Bending The Rules

I don’t understand WWE Studios’ business plan.  Dropping most of their movies in just a few theatres for a few weeks, then immediately dumping them on home video shortly thereafter has not been a sound strategy, especially when you realize the poor quality and limited commercial appeal of many of these releases.

Consider Bending The Rules.  Heavily promoted in early 2012 on WWE’s weekly prime-time wrestling shows, it’s a failed vehicle for former world champion Edge, a painfully inept formula buddy comedy with no laughs and a nonsensical crime story.  It is the second worst film WWE has ever released.  (No One Lives is holding tight at number one.)

In the film he plays Nick Blades, a charmless, thoroughly corrupt Louisiana cop who dresses more like a tourist than an officer of the law.  He’s so blasé about not following the rules that he walks into court wearing his usual Hawaiian shirt and shorts (without being reprimanded by the judge) just before Assistant DA Theo Gold (a thoroughly miscast Jamie Kennedy) delivers his closing argument against him during a trial.  (Like this would ever happen in real life.)  Blades is more interested in a newspaper he just confiscated from a running perp he tripped out on the streets of New Orleans than anything Gold has to say.  (The jury ends up being deadlocked and Blades temporarily gets off the hook.)

Gold is having a particularly bad birthday.  Besides losing the case against Blades, he gets dumped by his materialistic wife of 15 years, he gets passed over for a promotion, his beautiful 1956 red Studebaker goes missing (he wrongly thinks it’s been stolen), his nostalgic, retired movie star mom (Jessica Walter) keeps bothering him about his dad’s supposed infidelities, and at night, he gets pulled over by cops who proceed to record him getting tazed.  (They later laugh as they watch their self-made torture video in their precinct.  Fucking sadists.)

When Gold’s senile, paranoid dad (Peter Baker Hall) locks himself in a bedroom with a gun in the middle of a delusional state (he keeps seeing his dead brother), the frustrated attorney finds Blades already there in his parents’ home comforting his mom promising to get to the bottom of her husband’s non-existent affairs.  (Blades is supposed to be on administrative leave because of the corruption charges (Internal Affairs is still investigating) and could use that 200 bucks she’s offered.)  They soon team up to look for his prized Studebaker (since the police who collectively hate his guts can’t be bothered) while Blades uncovers a preposterous murder scheme involving that confiscated newspaper and a notorious death row inmate with the ridiculous last name of Van Bieber.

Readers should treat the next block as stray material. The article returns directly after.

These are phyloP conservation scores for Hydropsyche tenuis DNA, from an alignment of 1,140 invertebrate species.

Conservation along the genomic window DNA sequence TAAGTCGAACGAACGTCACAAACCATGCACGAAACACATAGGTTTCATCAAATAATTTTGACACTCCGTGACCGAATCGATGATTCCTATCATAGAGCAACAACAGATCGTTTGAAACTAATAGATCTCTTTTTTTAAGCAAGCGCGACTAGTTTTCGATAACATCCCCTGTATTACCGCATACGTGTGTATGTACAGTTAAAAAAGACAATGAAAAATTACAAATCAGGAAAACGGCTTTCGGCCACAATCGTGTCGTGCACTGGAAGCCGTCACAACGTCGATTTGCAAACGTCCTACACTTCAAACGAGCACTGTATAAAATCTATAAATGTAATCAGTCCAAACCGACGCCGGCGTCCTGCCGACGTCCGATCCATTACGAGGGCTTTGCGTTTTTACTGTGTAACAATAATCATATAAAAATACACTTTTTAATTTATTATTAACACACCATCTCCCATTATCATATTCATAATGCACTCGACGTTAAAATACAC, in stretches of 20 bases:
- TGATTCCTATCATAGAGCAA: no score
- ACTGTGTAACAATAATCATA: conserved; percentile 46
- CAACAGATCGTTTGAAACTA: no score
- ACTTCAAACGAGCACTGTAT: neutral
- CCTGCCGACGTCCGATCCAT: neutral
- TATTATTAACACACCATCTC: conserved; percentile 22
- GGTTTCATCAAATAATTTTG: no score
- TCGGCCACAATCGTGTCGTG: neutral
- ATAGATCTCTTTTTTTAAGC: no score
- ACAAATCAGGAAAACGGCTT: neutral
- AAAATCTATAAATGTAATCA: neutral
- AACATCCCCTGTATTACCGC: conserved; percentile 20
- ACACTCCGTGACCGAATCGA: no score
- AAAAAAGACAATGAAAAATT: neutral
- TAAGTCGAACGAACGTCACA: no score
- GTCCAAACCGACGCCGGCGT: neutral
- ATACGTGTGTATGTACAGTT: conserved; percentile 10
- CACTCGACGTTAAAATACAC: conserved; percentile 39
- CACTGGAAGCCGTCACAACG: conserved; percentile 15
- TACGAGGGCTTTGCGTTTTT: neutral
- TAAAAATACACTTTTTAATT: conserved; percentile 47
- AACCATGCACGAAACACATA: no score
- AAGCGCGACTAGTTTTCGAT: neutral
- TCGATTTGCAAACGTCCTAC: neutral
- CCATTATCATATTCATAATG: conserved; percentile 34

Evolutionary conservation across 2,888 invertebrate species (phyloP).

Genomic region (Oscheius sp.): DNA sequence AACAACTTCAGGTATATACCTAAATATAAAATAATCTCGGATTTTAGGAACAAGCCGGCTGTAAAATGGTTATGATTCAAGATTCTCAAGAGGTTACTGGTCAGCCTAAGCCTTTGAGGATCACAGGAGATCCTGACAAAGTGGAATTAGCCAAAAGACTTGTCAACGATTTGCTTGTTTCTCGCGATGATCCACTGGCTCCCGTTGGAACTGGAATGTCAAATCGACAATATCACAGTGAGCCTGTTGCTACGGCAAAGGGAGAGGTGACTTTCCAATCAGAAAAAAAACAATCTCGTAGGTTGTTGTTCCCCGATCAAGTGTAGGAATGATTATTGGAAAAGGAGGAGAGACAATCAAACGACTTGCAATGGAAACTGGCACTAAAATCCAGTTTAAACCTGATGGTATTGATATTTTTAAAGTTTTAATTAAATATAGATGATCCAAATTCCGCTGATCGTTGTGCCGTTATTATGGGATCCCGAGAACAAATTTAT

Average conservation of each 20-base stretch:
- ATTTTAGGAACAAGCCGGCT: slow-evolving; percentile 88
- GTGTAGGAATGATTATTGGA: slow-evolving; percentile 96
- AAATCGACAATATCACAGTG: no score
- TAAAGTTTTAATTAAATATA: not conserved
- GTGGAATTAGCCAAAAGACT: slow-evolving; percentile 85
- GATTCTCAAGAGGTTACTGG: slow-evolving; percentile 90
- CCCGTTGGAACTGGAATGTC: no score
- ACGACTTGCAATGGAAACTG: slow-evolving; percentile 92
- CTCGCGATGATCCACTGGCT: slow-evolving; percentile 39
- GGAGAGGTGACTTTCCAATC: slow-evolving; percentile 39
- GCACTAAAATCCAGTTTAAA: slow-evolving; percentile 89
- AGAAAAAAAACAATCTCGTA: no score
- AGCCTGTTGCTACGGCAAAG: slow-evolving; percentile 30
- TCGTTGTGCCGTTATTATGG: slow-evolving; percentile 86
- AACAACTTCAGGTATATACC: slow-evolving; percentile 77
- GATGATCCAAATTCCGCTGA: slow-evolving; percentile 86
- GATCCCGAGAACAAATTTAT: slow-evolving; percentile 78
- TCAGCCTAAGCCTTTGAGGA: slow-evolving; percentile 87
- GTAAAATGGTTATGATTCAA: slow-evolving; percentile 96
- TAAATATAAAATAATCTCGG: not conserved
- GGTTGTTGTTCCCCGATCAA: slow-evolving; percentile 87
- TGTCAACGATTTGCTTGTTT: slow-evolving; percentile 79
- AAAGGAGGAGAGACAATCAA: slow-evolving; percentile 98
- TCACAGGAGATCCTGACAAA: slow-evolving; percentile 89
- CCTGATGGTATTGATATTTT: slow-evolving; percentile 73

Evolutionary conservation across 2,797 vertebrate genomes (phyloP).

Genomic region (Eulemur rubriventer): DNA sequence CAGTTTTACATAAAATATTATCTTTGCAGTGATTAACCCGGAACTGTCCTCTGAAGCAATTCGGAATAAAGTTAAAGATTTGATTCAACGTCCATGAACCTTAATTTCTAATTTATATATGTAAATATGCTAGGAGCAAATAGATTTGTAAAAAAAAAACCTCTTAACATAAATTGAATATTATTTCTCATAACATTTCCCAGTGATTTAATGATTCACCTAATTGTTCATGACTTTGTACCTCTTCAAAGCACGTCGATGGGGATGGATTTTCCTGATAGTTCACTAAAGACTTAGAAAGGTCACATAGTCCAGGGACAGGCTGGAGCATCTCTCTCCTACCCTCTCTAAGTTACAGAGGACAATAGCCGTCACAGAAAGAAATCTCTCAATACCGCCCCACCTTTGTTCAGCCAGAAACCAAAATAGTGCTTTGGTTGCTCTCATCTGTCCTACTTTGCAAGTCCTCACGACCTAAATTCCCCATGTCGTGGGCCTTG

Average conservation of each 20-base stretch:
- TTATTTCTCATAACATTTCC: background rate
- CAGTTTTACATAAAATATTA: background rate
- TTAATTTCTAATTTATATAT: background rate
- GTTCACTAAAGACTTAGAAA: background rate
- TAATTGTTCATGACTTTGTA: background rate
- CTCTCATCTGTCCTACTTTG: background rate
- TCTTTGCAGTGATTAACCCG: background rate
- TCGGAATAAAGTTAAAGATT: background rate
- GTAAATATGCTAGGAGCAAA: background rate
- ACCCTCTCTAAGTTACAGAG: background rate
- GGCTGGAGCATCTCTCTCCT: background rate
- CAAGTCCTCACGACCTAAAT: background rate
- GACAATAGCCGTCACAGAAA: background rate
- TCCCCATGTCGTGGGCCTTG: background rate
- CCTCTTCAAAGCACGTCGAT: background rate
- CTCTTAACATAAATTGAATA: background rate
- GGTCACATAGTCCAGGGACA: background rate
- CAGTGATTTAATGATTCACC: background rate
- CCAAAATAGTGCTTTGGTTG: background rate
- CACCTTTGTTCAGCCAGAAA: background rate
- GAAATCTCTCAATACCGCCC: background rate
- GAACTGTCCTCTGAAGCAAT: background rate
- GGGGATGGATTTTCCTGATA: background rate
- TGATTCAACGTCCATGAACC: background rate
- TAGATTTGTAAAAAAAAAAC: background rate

Curiously unexplained is why he’s on death row in the first place (I presume it’s because he committed capital murder but no victim is ever mentioned) and how he’s able to relay coded newspaper messages to the outside world from a maximum security facility completely undetected by the authorities.  (The guy Blades steals the newspaper from is mysteriously released from police custody before there’s a chance for interrogation.  But finding out who allowed this to happen leads to more confusion.)  All we know about Van Bieber is that he’s part of some notorious gang and he wants his loyal associates to off some people, mainly FBI informants and Gold, the prosecutor who got him convicted.  Shouldn’t he have had this taken care of before he was found guilty?  Some criminal mastermind.

It’s hard to warrant any affection for either Gold or Blades.  The former, a soon-to-be-divorced dad of two, supports the death penalty and is generally very annoying while the latter, a divorced dad of one, openly admits to skimming from cash forfeitures (to support his estranged daughter he barely sees) and assaulting without apology.  (He appears allergic to warrants and orders from his cranky superior.  Not that he’s ever really punished for his numerous transgressions.)  He also refers to a black, ski-masked gunman as an “ape”.  Inevitably, they hate each other for much of the film until the very end when all is resolved.  Does this change of heart mean Gold will not re-try Blades on corruption charges?  What do you think?

Whenever you see a classic car in a film, the odds of it getting absolutely destroyed are astronomically high, so it’s no surprise what horrifying fate awaits that glorious Studebaker, an apt metaphor for any poor sap who watches this car wreck of a comedy.

Dennis Earl
Hamilton, Ontario, Canada
Wednesday, April 20, 2016
3:22 a.m.

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Published in: on April 20, 2016 at 3:22 am  Comments (2)  

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2 CommentsLeave a comment

  1. […] Thief, The Heat, Paranormal Activity: The Ghost Dimension, No One Lives, Night Of The Creeps, Bending The Rules, The Last American Virgin, Bloodsport, The Last Exorcism Part II, Killer Klowns From Outer Space, […]

  2. […] Born In East LA and Identity Thief.  Then, in April, I hammered the little-seen WWE production Bending The Rules featuring the retired Edge and the decidedly unsexy horndog fiasco The Last American […]


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